The SESAME program requirements include several from the Graduate School of Education as well as several that are specific to SESAME.
Graduate School of Education
GSE core courses during first year of enrollment
- EDUC 268 (Fall and Spring): Introduction to the GSE (two semesters, 8 units)
- EDUC 282: Introduction to Research Inquiry (one semester, 3 units)
Two methodology courses
- Quantitative Methods: EDUC 293 A/L or EDUC 275B/L (one semester, 3 units)
- Qualitative Methods: can be chosen from any Qualitative Methods course within the GSE, in consultation with your advisor (one semester, 3 units)
Two external electives
- Two courses (100 or 200 level) taken outside the GSE, 3 units each, any semester. The courses are chosen in consultation with your advisor.
- Two courses within the Learning Sciences and Human Development cluster, chosen in consultation with your advisor (any semester, 3 units each)
Students must take required courses for a letter grade. Other courses may be taken pass/fail grades or satisfactory/unsatisfactory. Two-thirds of all course units must have a letter grade.
SESAME requirements during first and second years of enrollment
- SESAME Core Course: SCMATHE 210A (4 units) and SCMATHE 210B (2 units) Practicum in Science and Mathematics Education, Research and Development
- SESAME Colloquium: SCMATHE 292
- EDUC 290C: Cognitive Foundations (Spring semester, 4 units)
- EDUC 254: Sociocultural Foundations (Fall semester, 4 units)
Methodology, one additional course
- One additional Qualitative or Quantitative course must be taken any semester. It is chosen in consultation with your advisor (one semester, 3 units)
Students are expected to enroll in and participate in at least one research group every semester or, alternatively, independent study.
Additional Steps towards Candidacy
Students in SESAME will ...
Students may enter the program with a Master's degree, in which case this requirement is already met. Students who do not already have a Master's degree can obtain either the degree itself or a Master's equivalency, which is usually achieved through coursework or a project, as determined in collaboration with the relevant deparment on campus.
Obtaining the Master's equivalency typically adds one year to a student's time in the program, for a total of six years instead of five.
Qualifying Examination (Orals)
In accordance with University requirements, four examiners, of whom at least one must be a professor at UCB from outside the department, are chosen by the candidate in consultation with the student's principal advisor, for approval by the graduate advisor and the dean. In the LSHD division the examination is approximately three hours in length, structured so that the first hour is devoted to exploring the student's general command of the larger problems of Education, beyond the areas of concentration to which the other two hours will be devoted. Prior to the exam the student submits to the advisor a list of readings books and articles, knowledge of which the examiners can presuppose in the exam. After review and possible emendation by the student's advisor, the reading list will be sent to the other members of the exam committee for review. This should be completed at least one month before the date of the examination. The exam will address the position papers and may include the dissertation prospectus, if appropriate.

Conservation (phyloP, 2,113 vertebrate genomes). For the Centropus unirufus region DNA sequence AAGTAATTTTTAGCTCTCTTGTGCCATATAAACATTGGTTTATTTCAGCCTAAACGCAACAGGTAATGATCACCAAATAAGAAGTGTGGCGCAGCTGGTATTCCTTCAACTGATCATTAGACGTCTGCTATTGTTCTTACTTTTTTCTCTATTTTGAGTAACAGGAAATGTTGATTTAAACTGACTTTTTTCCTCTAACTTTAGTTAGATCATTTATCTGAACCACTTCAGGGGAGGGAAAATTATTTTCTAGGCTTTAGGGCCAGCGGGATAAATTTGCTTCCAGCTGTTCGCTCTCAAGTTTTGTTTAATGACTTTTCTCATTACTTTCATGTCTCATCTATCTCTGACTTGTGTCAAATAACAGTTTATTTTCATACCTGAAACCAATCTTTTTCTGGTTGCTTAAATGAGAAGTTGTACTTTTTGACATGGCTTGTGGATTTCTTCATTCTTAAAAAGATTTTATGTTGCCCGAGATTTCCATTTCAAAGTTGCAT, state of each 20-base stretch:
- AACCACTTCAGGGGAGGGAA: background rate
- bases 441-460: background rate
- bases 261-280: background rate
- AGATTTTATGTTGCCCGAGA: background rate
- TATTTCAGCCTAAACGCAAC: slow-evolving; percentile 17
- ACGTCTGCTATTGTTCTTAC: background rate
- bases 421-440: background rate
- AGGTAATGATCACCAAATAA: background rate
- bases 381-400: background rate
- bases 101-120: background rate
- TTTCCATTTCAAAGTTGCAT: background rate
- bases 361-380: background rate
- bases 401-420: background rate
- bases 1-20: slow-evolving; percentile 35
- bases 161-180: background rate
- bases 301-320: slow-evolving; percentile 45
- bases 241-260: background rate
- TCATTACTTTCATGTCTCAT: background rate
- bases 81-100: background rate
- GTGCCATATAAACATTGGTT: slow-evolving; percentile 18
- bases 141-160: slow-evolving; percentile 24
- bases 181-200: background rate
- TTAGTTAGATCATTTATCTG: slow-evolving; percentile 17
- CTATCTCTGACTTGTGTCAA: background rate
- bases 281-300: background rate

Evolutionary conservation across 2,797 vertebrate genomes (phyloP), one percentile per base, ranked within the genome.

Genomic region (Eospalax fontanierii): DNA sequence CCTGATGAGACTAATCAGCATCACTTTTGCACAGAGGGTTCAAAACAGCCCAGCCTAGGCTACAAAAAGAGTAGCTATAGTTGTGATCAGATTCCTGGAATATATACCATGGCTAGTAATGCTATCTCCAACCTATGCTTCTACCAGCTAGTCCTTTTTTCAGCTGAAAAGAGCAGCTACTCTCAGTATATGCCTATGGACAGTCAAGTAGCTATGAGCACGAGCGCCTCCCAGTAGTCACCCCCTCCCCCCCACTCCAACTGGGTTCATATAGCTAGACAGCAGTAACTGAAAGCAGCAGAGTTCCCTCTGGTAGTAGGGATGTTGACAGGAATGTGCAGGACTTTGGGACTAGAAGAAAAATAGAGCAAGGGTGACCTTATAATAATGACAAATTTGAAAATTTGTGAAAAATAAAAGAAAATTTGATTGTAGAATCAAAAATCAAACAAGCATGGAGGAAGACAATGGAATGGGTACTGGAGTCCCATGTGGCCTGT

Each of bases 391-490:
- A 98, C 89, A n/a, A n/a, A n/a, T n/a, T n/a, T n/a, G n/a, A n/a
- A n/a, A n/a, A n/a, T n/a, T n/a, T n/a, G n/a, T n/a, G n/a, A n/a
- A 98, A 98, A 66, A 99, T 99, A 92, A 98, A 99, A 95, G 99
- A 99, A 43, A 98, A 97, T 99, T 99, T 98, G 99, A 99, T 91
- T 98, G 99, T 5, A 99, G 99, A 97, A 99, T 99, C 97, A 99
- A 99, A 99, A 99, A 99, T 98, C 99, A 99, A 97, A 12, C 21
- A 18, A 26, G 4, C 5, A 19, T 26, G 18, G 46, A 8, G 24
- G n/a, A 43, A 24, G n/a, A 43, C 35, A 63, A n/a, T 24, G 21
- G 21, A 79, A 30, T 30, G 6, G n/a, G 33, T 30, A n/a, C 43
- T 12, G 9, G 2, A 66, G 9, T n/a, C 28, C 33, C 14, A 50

The purpose of the examination is to allow the faculty to evaluate the student's qualifications to independently undertake the dissertation project. Passing the exam reflects the faculty's confidence in the student's knowledge and preparation to carry on dissertation research. The examination is normally taken during the seventh semester of the program, after course work and other program requirements have been fulfilled. For the Qualifying Examination, you might be required to present a Dissertation Prospectus, which includes, at minimum, a proposed title and extended abstract.
Qualifying Examination and Dissertation Prospectus Review is required of all Ph.D. students. Details for completion of the Qualifying Examination can be found in the School of Education's handbook for Advanced Degree Students.
Advancement to Candidacy
Upon passing the Qualifying Exam, you must file for advancement to candidacy. The Plan B Application for Candidacy for the Degree of Doctor of Philosophy form will be sent to you by Student Services upon passing your Qualifying Exam. The Graduate Advisor and your Dissertation Chair must sign the form. Return theform to the Graduate Division in person or by mail; a candidacy fee must be paid at the time of filing the application.
Your dissertation is the result of a major piece of research that typically requires two or three years to complete. The project begins with the selection of a research area and preparation of a Dissertation Proposal, which should take about six months. UC Berkeley Graduate Division requires a three person committee (including a chair and Academic Senate Representatives) review and sign off on the Dissertation Proposal. For a year or two after that you will be engaged in empirical and/or theoretical studies. The final six to twelve months will be required for you to write the dissertation and have it reviewed by your Dissertation Committee. The writing of the dissertation should be considered an integral part of the research process. Parts of the dissertation can—and usually should—be written during the final stages of the research (e.g., during data collection and interpretation).